Hardly, because inflation also plays an important role. Currently, money that sits idle over the long term loses value. This means that if you have EUR 10.000 today, there is a risk that in 20 years, your EUR 10.000 will only be worth EUR 7.000.
This example uses the inflation calculator, with savings of EUR 10.000 and an inflation rate of 2% over a period of 18 years. The result shows that, because of the 2% inflation, in 18 years EUR 14.000 will be needed to acquire what can be purchased today with EUR 10.000. In other words, the initial savings of EUR 10.000 will only be worth EUR 7.000.
This makes a really big difference when one thinks that, when Charel was a child, he earned EUR 500 in interest every year, while today, he would ultimately be losing purchasing power. That is inflation.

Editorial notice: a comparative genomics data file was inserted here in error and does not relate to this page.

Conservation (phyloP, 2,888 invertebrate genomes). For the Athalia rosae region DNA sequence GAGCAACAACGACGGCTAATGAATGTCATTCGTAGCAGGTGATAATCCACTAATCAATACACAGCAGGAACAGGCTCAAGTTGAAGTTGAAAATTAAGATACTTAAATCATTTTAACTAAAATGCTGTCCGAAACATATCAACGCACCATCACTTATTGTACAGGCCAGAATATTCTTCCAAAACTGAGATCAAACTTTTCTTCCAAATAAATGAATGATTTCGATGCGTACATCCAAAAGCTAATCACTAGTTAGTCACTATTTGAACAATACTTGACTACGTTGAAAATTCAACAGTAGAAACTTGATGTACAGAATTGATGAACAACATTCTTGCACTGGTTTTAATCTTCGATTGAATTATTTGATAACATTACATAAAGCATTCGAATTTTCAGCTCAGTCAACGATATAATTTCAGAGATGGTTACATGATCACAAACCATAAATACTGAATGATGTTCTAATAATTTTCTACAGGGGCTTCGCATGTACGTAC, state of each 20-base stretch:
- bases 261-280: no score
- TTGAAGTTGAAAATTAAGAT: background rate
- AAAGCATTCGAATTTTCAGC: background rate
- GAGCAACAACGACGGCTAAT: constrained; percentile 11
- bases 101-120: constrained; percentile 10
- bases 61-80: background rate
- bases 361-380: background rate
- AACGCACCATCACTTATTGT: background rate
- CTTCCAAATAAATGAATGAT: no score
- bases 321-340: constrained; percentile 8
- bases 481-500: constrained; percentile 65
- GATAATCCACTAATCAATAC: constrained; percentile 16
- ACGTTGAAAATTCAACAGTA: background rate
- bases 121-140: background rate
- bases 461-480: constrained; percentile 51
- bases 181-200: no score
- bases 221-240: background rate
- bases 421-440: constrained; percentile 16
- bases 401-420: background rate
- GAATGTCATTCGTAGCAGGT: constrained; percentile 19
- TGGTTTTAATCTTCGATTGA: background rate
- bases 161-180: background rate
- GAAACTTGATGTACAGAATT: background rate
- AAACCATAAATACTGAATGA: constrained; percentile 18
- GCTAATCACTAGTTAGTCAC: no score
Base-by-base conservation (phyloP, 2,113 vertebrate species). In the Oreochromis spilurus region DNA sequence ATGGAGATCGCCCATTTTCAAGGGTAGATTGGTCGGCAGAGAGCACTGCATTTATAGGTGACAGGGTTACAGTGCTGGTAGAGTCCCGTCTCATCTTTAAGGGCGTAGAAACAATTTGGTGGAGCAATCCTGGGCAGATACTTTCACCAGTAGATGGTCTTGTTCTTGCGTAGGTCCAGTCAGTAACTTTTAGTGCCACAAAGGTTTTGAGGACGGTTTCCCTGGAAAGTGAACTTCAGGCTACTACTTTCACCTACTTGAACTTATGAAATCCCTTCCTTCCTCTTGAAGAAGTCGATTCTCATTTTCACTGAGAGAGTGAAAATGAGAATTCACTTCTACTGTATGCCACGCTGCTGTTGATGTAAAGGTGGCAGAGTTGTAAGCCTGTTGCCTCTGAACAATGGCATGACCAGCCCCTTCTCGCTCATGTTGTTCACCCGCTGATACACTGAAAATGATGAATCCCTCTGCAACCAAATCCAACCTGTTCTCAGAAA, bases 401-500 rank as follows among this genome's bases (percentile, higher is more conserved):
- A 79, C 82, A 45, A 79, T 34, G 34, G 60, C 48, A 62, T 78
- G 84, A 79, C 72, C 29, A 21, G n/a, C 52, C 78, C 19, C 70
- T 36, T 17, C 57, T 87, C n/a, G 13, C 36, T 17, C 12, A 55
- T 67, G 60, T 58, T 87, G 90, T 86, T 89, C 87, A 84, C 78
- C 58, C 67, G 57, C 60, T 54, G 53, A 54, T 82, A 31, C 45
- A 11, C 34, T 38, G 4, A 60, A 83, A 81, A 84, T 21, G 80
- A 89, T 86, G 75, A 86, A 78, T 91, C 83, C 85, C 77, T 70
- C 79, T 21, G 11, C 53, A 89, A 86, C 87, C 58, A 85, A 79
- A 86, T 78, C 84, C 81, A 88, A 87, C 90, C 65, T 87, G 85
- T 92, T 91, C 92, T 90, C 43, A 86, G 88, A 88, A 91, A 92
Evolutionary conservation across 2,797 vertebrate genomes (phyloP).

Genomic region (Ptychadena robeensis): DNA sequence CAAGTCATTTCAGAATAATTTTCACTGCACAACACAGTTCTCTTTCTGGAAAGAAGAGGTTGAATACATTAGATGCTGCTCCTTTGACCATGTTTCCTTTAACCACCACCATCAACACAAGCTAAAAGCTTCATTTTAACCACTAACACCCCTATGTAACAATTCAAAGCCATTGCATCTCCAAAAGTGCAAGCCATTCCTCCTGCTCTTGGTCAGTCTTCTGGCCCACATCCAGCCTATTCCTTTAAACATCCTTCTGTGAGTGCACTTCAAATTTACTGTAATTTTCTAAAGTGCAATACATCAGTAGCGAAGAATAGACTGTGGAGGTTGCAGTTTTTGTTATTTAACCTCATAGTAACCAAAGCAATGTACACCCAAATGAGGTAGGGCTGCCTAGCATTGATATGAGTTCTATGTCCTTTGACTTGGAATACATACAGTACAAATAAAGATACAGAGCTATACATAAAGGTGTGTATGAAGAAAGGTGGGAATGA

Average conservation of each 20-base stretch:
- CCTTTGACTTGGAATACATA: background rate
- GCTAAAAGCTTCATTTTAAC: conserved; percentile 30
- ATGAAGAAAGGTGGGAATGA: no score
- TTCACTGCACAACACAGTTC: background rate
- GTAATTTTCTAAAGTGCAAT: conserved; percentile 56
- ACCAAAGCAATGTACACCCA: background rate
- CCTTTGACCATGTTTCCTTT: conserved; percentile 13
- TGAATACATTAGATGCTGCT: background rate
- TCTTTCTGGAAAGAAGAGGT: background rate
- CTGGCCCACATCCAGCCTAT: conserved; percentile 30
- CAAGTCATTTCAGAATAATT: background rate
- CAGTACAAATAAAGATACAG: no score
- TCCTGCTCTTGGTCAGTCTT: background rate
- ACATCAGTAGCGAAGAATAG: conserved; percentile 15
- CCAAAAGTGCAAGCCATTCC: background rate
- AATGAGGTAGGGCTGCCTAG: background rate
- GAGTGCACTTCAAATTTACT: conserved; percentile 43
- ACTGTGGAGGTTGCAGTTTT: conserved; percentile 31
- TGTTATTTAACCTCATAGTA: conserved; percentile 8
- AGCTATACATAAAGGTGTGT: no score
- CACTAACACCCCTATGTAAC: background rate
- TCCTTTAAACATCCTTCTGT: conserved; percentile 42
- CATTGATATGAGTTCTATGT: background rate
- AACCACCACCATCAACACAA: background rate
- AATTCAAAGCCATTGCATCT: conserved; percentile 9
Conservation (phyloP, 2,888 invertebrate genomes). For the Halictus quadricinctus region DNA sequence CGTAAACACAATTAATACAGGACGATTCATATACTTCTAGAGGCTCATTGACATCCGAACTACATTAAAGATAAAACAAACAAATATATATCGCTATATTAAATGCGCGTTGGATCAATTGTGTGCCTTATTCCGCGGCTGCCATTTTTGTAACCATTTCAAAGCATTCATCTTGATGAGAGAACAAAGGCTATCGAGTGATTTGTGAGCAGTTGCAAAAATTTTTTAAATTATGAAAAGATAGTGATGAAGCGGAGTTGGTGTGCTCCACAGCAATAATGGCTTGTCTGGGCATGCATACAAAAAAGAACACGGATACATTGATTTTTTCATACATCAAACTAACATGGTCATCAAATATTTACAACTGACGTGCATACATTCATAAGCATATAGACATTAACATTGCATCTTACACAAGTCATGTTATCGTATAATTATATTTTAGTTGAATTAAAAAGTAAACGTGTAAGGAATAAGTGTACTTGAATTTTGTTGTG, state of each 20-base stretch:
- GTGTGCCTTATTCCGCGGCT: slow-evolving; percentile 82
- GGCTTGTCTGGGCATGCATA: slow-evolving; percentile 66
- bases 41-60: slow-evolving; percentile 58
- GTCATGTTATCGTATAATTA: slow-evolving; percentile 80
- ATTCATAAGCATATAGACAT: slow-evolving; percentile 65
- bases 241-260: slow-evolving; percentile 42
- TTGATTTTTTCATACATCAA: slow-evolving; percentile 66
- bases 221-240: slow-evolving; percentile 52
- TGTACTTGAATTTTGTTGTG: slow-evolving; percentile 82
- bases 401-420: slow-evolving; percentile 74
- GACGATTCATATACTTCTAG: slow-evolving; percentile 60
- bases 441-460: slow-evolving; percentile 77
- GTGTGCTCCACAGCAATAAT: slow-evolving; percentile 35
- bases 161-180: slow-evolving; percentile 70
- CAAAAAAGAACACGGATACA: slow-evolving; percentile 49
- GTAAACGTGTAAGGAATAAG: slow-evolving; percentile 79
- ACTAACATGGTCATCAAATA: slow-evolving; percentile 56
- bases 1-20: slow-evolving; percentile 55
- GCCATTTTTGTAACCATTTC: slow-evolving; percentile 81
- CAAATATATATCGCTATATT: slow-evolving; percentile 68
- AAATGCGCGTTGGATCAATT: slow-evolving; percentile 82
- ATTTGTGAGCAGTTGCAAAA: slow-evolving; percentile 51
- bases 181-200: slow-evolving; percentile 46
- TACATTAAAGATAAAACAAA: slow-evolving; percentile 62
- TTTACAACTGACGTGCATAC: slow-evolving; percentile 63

Without hesitation: long-term investments! During his meeting at the bank, Charel picked up all the information he needed to help him start investing for his child. He now has an investment plan that enables him to invest his money over the long term in various categories of product, to limit his risk of loss. He opened an S-Invest plan for the baby and to welcome it into the world, his bank gave him EUR 50 to invest. Together, he and Julie will invest a set amount each month and, rather than lying dormant in a savings account, the money will grow in value.
The new parents do not have to lift a finger because once the standing order is set up, the bank invests in the most suitable funds for Charel. After all, the new parents will have their hands full when the baby arrives.